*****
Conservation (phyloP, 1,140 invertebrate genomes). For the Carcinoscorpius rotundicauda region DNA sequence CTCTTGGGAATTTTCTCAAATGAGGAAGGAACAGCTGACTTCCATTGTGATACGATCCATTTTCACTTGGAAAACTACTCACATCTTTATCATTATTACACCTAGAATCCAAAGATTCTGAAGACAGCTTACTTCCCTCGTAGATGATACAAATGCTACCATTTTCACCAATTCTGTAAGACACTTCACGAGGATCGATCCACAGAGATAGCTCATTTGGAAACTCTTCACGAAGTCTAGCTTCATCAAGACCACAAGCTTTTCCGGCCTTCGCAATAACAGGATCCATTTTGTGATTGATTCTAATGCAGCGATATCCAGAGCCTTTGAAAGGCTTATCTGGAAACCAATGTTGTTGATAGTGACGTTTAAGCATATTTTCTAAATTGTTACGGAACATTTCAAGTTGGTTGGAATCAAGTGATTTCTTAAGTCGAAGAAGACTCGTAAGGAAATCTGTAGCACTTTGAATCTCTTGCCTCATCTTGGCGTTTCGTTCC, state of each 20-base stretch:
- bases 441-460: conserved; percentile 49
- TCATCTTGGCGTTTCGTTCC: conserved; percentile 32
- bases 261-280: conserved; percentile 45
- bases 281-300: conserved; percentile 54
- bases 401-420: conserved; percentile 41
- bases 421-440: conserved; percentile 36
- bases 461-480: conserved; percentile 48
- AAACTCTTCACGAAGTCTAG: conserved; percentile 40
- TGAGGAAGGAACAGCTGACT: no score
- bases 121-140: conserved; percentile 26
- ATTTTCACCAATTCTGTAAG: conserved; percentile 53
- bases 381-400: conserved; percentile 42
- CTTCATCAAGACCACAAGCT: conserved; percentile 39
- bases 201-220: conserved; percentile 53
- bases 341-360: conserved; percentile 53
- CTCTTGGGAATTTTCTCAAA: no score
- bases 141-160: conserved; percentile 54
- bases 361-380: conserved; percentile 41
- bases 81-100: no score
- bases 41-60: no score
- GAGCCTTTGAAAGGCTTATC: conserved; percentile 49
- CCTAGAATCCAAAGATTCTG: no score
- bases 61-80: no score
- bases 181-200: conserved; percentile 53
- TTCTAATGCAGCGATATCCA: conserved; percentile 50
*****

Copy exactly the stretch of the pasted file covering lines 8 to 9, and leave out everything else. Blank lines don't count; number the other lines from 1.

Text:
- bases 461-480: conserved; percentile 48
- AAACTCTTCACGAAGTCTAG: conserved; percentile 40